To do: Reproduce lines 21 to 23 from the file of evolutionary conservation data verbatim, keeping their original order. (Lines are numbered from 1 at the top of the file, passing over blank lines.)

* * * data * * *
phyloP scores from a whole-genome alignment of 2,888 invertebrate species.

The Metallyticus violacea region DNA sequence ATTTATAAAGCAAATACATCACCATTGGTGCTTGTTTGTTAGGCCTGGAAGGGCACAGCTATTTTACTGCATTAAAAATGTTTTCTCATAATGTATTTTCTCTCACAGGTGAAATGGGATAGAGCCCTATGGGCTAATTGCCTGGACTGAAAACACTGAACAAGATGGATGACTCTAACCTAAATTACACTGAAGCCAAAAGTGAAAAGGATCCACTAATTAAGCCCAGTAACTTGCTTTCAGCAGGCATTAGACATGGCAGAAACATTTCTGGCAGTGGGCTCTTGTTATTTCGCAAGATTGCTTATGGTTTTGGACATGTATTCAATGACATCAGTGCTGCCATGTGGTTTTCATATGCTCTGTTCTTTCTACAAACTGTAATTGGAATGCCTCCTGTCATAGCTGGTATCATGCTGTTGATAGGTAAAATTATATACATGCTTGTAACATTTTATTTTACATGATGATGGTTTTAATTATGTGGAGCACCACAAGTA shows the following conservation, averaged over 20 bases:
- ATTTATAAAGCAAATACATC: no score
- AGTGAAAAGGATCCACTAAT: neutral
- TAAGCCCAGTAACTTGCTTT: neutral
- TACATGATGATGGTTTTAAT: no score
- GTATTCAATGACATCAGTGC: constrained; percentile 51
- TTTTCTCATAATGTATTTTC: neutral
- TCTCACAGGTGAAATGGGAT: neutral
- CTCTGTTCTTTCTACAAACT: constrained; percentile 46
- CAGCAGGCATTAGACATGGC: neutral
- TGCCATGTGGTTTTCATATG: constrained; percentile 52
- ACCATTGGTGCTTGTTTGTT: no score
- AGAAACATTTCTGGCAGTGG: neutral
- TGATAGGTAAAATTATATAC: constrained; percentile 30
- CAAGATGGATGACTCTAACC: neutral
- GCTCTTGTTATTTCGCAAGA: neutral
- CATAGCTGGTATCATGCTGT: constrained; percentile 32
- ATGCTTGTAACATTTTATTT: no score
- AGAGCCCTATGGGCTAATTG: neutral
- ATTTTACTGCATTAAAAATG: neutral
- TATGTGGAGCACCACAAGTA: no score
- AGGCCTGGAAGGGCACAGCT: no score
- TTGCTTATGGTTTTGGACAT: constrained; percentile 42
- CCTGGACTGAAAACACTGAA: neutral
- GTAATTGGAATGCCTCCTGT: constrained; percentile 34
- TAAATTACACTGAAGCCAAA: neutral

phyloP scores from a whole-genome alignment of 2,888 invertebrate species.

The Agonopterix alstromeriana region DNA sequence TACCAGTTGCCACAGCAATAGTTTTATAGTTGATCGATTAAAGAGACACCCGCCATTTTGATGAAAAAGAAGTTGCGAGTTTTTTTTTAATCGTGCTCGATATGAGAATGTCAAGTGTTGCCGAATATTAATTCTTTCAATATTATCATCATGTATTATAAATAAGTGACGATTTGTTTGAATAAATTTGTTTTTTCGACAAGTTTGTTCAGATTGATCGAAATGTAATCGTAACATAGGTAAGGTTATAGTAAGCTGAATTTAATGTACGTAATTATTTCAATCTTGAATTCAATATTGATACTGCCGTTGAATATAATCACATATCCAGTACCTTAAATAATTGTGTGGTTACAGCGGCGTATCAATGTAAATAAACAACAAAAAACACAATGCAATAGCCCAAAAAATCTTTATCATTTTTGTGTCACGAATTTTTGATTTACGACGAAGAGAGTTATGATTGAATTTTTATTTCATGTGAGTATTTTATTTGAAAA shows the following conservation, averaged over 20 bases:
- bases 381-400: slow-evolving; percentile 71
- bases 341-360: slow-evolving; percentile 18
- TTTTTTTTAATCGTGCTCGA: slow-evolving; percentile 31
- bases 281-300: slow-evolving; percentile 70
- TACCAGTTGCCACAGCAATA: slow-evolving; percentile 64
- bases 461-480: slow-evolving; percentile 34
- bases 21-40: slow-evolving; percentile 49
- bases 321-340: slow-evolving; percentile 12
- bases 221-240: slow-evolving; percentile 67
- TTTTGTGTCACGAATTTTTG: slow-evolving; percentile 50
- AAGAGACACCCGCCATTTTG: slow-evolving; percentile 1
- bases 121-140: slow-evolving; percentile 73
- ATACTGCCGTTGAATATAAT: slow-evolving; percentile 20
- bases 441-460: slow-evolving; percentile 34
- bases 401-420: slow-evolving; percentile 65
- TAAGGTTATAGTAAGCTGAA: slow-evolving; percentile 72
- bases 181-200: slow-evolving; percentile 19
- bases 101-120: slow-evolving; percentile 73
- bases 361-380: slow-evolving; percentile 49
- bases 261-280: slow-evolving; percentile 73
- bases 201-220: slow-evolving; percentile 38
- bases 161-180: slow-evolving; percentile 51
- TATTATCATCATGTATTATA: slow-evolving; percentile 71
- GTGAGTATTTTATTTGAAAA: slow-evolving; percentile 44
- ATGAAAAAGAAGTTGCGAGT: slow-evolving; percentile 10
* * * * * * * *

- ATTTTACTGCATTAAAAATG: neutral
- TATGTGGAGCACCACAAGTA: no score
- AGGCCTGGAAGGGCACAGCT: no score